Shepherds or Sheep?
Homily for May 7, 2017 (4th Sunday of Easter)
Acts 2:14a, 36-41; Psalm 23; 1 Peter 2:20b-25; John 10:1-10
Have you seen a shepherd lately? If you’re thinking of a rustic-looking guy with a staff leading or chasing after a flock of sheep, then the answer is probably “No.” There are a lot of interesting characters and people with unusual jobs in Chicago, but shepherds as we’ve traditionally conceived aren’t among them.
The reality, however, is that there are shepherds all around us. In fact, many of us gathered in church today are shepherds. Priests, of course, are shepherds. Indeed, the Latin and Spanish word for shepherd is pastor. You may not realize it, but if you’re a parent, teacher, catechist, employer, supervisor, coach, cop, big brother or sister then you’re a shepherd, too. Anyone who is entrusted with the care and guidance of others can be considered a kind of shepherd.
Today our scriptures offer some wonderful models for shepherding, beginning with Jesus in the gospel. Indeed, he describes himself as both the shepherd and the gate to the sheepfold. In his time the sheepfold was likely a pen surrounded by a low wall designed to keep out wolves, poachers and other predators. Sometimes the shepherd would even sleep at the entrance to provide another layer of protection. A good shepherd, Jesus points out, knows his sheep well: he calls them by name and they know his voice. He walks ahead of them and keeps them safe.
Similarly, Psalm 23 tells us that a shepherd provides for the needs of those entrusted to his (her) care, walks with them through dark times, and uses his rod and staff to protect, guide and discipline them. Last Sunday the Chicago Tribune had a front page story on some ex-gang members, men who had survived life on the streets and in the criminal justice system, who had returned to their neighborhoods to act as shepherds for the young men there who are in danger of being lost to violence. They visit homes, go to neighborhood hotspots, and attend funerals. They talk, pray, challenge and encourage. They share their own stories both as a warning and as a sign of hope.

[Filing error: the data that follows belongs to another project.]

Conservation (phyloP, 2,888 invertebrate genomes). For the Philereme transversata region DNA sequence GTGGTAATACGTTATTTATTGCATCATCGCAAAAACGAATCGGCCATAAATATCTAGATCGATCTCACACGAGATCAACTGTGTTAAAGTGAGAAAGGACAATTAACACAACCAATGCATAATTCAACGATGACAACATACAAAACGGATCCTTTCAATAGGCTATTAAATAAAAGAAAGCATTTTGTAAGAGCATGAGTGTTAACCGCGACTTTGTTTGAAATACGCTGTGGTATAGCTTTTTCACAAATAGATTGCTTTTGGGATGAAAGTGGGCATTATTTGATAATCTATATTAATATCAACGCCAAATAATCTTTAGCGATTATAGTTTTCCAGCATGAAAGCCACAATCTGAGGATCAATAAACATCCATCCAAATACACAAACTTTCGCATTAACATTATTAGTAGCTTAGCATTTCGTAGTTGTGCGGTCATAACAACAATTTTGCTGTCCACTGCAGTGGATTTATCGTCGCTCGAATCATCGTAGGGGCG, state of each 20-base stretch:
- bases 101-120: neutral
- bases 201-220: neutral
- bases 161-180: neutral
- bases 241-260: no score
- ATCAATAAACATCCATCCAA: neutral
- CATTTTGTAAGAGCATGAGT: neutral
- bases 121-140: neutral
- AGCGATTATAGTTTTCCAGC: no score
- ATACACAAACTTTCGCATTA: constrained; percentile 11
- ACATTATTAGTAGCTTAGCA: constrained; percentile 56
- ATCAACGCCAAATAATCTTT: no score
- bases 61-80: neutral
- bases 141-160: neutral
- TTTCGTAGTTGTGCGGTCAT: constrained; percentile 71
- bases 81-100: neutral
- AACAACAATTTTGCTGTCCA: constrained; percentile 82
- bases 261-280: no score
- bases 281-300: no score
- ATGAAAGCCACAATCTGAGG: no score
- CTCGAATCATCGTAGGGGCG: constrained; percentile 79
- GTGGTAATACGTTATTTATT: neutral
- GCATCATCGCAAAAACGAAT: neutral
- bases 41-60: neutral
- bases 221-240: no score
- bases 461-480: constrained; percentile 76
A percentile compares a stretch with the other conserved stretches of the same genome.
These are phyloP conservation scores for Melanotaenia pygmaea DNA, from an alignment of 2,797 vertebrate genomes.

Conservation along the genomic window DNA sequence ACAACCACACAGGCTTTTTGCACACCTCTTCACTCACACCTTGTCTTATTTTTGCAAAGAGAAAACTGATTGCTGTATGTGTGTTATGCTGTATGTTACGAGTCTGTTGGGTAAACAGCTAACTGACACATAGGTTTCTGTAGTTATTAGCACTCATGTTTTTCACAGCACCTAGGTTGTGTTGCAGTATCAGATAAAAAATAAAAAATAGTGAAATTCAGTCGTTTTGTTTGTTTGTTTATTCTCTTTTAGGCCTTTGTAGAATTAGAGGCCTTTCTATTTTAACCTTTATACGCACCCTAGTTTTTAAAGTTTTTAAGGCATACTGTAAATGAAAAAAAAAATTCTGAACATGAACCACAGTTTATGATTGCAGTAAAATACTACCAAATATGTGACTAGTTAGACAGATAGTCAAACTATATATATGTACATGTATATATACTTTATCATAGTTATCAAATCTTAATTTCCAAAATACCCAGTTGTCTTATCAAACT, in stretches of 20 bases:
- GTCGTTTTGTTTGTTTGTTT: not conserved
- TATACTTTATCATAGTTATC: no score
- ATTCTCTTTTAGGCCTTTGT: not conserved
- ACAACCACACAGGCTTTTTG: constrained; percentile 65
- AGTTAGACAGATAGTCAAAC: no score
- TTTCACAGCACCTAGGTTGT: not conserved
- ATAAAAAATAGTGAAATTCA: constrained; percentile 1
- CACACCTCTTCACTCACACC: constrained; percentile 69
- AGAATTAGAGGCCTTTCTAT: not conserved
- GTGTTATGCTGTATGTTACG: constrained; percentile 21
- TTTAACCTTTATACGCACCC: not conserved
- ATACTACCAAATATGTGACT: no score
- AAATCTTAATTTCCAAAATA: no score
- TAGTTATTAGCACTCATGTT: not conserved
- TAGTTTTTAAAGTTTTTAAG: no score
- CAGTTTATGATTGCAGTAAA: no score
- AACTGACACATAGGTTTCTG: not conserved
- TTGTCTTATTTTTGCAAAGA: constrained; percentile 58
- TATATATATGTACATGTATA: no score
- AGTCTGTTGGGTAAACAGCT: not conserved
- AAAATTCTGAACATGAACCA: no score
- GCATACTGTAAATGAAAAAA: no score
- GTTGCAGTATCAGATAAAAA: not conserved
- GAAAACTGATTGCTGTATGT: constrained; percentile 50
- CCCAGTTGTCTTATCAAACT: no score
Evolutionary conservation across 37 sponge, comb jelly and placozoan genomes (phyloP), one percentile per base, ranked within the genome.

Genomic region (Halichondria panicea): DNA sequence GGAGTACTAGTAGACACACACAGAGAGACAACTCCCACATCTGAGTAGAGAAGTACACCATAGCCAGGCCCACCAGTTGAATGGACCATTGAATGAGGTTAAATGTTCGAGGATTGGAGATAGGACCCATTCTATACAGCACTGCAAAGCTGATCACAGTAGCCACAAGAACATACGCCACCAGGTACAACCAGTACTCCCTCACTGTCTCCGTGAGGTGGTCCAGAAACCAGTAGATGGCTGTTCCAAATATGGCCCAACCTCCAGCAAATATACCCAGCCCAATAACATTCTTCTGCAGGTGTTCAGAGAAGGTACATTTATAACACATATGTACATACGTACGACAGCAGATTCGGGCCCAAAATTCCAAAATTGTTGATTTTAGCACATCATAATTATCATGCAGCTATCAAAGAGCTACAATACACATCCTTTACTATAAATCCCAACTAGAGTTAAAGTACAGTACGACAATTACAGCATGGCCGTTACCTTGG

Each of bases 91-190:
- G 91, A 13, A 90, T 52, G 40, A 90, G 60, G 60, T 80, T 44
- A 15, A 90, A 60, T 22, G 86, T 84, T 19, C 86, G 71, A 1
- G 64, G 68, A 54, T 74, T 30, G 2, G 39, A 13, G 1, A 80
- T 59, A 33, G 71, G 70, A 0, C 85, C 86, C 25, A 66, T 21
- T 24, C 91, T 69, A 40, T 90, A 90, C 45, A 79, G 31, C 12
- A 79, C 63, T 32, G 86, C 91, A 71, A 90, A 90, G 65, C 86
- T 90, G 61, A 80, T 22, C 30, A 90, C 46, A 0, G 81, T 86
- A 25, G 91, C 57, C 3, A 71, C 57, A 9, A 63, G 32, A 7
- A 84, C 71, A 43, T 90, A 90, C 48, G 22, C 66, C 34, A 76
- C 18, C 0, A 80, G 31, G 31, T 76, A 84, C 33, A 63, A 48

Just as many of us are shepherds, all of us are sheep. It’s not a very appealing image. After all, sheep are smelly; they can follow others seemingly mindlessly or get distracted and stray away; they can be stubborn, vulnerable and well, stupid; they are raised to give of themselves and their lives for others (think wool and lamb chops).
If we look more closely and honestly at our lives, however, we can probably recognize that we’re more like sheep than we might care to admit. Even if we’re not smelly, we can be willful and go against God’s desires for us. We can do dumb things. We can follow the crowd without really thinking. We are called to offer ourselves for the sake of others. God wants us to be good sheep as well as good shepherds; and God gave us his Son to show us how—so that we “might have life and have it more abundantly.” +